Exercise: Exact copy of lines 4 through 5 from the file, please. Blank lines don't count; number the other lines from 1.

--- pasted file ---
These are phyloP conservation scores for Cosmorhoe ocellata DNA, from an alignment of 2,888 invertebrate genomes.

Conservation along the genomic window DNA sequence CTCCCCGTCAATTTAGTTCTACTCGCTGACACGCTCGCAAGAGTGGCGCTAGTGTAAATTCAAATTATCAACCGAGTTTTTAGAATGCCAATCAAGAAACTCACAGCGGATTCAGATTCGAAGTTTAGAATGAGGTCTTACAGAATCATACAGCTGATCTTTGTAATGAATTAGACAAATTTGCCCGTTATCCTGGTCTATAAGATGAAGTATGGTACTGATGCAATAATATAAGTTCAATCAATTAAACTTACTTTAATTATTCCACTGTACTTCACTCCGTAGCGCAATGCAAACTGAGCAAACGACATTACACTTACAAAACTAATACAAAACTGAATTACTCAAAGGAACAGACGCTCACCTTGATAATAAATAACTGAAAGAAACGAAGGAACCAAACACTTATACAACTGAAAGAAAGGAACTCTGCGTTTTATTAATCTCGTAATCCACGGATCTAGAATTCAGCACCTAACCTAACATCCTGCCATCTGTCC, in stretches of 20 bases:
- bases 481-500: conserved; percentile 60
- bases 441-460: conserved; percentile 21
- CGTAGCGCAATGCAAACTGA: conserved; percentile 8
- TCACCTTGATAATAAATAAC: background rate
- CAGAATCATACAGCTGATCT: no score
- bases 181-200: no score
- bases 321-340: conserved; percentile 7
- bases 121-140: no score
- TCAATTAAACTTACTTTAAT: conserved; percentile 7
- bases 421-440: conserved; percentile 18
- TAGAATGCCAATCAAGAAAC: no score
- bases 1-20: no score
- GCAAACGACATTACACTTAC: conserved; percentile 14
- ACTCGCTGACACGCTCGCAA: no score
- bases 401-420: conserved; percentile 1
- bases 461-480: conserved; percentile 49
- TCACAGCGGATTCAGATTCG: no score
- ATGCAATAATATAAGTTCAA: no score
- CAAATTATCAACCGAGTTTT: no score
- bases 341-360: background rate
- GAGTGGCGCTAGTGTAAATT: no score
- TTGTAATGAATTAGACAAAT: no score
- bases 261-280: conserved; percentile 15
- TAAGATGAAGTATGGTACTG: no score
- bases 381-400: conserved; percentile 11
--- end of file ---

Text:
- bases 441-460: conserved; percentile 21
- CGTAGCGCAATGCAAACTGA: conserved; percentile 8